Open your palate to the taste of Telangana – sour, spicy and intense. This is, after all, the land of steaming biriyanis and crisp Karachi biscuits. But beyond that, Telangana has much to tempt you with. Dig into dishes like Sarva Pindi (a crisp savoury pancake), Malidalu (sweet ladoos made from chapati, jaggery, cashews and ghee), Sakinalu (fried rings made from rice and sesame) and Pachi Pulusu (a sour, tamarind-based soup). Finally, we cannot exclude the glorious Hyderabadi Biryani (marinated meat cooked in rice and spices), a cherished inheritance from the Nizams who once ruled the land.
Telangana was carved out of the state of Andhra Pradesh and has reshaped the lines of the Deccan Plateau. It shares its northern border with Maharashtra, its eastern border with Chhattisgarh, its western border with Karnataka, and eastern and southern borders with Andhra Pradesh.
The Deccan Plateau is heated to scorching levels during the summer, of which Telangana receives its fair share. The state remains warm throughout the year, but graciously gives way to the milder winds of the winter.
This makes the period between October to March, the ideal time to visit Telangana. Temperatures range between 13 to 25 degrees Celsius and January ranks as the coldest month of the year.
From mid-June to October, rain replaces the unrelenting heat of the summer months. The rain is as generous as the sun, so be careful if you choose to venture outside, during the monsoons, to explore the city.
The Rajiv Gandhi International Airport lies 8 kilometres from Hyderabad’s centre, and is easily accessible through buses, autos and cabs. All major carriers ply to Hyderabad, and the airport is connected to most cities in the country. You’ll also be able to catch International flights to many Middle Eastern countries, Hong Kong and Kuala Lumpur.
Branching out from Hyderabad (the capital city) are a variety of roads that connect to cities like Chennai, Bangalore, Mumbai, Hampi, Tirupati and Aurangabad. Travellers can opt for comfortable AC Volvo buses, sleepers and deluxe buses (run by private or public operators).
Telangana is well connected to the rest of the country, via the railways, because of its capital – Hyderabad. This well-connected city has two main railway stations – Hyderabad Railway Station and Secundarabad Railway Station. Trains that pass through these stations connect to all major cities and the Telangana Express takes the long, winding route from the state to the National Capital – Delhi.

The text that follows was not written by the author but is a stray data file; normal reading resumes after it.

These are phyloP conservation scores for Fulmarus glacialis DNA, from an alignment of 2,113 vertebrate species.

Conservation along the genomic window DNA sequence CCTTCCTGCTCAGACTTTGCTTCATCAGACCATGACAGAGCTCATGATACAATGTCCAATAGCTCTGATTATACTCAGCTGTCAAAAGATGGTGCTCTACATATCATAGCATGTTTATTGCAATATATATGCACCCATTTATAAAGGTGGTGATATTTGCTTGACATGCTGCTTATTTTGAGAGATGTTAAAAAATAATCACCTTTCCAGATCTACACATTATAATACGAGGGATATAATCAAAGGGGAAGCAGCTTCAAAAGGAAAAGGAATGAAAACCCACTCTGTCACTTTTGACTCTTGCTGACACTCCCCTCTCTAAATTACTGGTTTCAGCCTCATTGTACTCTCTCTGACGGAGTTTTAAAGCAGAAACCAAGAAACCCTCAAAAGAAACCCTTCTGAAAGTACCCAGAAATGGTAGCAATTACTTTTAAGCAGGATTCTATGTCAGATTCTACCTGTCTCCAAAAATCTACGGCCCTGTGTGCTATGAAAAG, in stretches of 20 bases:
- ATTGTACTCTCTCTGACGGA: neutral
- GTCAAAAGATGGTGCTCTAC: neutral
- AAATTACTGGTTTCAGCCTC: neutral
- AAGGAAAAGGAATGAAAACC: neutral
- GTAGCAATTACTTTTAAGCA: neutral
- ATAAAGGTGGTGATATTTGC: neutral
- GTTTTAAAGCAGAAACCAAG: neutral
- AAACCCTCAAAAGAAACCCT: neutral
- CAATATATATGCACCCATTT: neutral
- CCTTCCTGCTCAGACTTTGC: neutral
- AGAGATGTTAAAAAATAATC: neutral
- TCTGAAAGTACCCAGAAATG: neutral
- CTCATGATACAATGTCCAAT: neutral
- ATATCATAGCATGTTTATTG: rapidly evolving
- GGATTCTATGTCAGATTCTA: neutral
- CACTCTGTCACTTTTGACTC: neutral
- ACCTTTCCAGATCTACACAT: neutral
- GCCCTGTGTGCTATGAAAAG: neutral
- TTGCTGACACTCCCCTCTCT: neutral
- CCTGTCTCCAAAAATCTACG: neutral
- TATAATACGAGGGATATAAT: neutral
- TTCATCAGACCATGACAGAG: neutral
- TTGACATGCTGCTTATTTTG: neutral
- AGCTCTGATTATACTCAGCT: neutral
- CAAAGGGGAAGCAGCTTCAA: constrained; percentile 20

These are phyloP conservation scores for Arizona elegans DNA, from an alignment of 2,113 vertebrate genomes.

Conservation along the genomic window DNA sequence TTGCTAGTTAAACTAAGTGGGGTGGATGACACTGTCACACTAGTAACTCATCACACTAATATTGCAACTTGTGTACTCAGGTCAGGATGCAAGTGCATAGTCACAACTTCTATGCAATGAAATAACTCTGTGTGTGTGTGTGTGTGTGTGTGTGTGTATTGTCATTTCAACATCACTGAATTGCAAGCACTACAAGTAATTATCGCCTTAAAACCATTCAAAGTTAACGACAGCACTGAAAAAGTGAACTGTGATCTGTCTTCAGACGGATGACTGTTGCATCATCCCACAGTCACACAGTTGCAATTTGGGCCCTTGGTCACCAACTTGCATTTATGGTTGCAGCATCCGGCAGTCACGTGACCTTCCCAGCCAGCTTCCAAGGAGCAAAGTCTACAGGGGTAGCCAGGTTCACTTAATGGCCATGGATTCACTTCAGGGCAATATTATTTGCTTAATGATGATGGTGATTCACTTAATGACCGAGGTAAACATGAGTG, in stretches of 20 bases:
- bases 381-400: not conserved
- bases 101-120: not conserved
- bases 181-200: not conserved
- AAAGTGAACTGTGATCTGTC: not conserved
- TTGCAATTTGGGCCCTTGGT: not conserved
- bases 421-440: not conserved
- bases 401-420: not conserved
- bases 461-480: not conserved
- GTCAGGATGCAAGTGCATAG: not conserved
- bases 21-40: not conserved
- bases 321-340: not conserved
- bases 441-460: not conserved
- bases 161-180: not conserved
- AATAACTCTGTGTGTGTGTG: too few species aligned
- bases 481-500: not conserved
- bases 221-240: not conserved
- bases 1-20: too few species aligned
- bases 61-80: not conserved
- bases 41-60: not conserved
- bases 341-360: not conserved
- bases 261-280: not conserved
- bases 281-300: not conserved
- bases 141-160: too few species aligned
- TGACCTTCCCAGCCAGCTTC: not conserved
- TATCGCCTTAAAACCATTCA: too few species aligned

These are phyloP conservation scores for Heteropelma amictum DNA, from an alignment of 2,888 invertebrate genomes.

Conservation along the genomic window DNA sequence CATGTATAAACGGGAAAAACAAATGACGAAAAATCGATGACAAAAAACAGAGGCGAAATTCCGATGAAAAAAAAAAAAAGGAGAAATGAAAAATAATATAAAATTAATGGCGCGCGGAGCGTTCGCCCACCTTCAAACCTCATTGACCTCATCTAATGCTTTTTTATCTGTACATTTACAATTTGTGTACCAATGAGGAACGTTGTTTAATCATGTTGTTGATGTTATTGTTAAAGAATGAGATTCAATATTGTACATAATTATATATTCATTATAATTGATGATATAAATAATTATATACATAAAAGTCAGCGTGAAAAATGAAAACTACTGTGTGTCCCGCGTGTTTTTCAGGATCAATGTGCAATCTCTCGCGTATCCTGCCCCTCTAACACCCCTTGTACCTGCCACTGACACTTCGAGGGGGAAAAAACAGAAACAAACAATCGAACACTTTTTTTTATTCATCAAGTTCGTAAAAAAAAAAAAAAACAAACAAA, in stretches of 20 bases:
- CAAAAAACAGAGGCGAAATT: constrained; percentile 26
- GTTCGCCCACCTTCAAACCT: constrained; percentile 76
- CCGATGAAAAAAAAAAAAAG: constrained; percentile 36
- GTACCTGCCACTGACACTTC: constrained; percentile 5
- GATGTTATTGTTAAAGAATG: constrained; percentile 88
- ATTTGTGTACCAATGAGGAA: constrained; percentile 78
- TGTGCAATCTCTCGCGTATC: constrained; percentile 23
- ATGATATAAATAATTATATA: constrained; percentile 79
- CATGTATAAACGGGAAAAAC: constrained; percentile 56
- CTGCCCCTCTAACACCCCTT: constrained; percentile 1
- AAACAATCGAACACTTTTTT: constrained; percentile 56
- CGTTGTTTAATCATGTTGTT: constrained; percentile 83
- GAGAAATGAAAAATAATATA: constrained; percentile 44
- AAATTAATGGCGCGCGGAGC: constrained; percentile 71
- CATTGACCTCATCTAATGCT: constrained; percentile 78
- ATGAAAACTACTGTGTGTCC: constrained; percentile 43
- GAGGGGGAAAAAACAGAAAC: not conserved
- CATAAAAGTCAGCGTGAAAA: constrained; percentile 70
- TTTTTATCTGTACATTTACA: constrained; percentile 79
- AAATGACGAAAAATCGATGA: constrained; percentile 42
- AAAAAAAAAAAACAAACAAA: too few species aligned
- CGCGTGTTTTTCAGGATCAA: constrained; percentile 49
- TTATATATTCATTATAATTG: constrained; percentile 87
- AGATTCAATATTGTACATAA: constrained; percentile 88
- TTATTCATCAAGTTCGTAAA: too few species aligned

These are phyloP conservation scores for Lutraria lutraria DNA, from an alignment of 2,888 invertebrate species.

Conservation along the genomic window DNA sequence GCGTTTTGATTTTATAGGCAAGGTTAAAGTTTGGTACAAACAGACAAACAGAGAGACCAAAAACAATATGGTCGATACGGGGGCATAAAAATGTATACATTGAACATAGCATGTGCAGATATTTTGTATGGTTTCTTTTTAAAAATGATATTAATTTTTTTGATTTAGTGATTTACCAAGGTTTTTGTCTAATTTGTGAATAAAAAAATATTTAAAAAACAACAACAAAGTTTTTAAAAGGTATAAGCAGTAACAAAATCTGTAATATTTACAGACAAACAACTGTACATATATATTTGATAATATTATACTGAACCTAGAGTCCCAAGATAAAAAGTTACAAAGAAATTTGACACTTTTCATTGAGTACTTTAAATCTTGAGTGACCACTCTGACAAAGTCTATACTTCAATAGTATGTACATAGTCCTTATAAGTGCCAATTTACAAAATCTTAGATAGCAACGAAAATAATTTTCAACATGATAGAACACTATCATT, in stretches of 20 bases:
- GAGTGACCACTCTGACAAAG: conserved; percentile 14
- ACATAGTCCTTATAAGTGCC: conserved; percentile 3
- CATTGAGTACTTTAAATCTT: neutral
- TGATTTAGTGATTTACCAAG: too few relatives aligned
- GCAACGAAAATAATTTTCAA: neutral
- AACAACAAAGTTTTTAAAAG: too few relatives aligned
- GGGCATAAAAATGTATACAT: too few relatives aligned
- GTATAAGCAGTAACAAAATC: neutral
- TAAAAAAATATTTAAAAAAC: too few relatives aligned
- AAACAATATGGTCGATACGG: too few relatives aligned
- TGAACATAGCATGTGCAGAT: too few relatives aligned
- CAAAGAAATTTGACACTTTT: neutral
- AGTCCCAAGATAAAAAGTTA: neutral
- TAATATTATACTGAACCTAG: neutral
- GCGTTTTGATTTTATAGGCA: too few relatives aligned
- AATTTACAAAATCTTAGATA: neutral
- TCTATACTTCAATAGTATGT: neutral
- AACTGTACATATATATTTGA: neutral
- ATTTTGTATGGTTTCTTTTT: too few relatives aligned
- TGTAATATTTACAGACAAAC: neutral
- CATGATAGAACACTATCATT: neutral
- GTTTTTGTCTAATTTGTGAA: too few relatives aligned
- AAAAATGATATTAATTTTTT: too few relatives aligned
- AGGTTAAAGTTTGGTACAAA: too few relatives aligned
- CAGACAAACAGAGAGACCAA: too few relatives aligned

The region known as Telangana witnessed many rules during antiquity and the Middle Ages, including the Cholas, Mauryas, Satavahanas, Chalukyas, Kakatiyas, the Delhi Sultanate, Bahmani Sultanate and the Golconda Sultanate.
In the 16th and 17th centuries, the Mughals reigned supreme. However, in the 18th century and during the British Raj, the seat of power moved to the Nizam of Hyderabad. In 1823, the British annexed large parts of the region, including considerable areas of the coastline. Suddenly, the state was locked tightly by British owned lands on all sides.
After the British Raj, in 1948, the Hyderabad state joined the Union of India after a military intervention. In 1956, Telangana was merged with the Telugu-speaking state of Andhra Pradesh. After 6 decades of protests by the people of Telangana, it was finally awarded separated statehood on 2nd June 2014. And so, the 29th state of India was born.
Telangana’s history – wedded and divorced from Andhra Pradesh, ruled by powerful Hindu empires and regal Nizams and now a part of modern India – are all reflected in the palaces, cities and streets of the state. Take a walk through the Telangana of today and see the stories of the past that linger in every corner.
Indian Rupee (INR)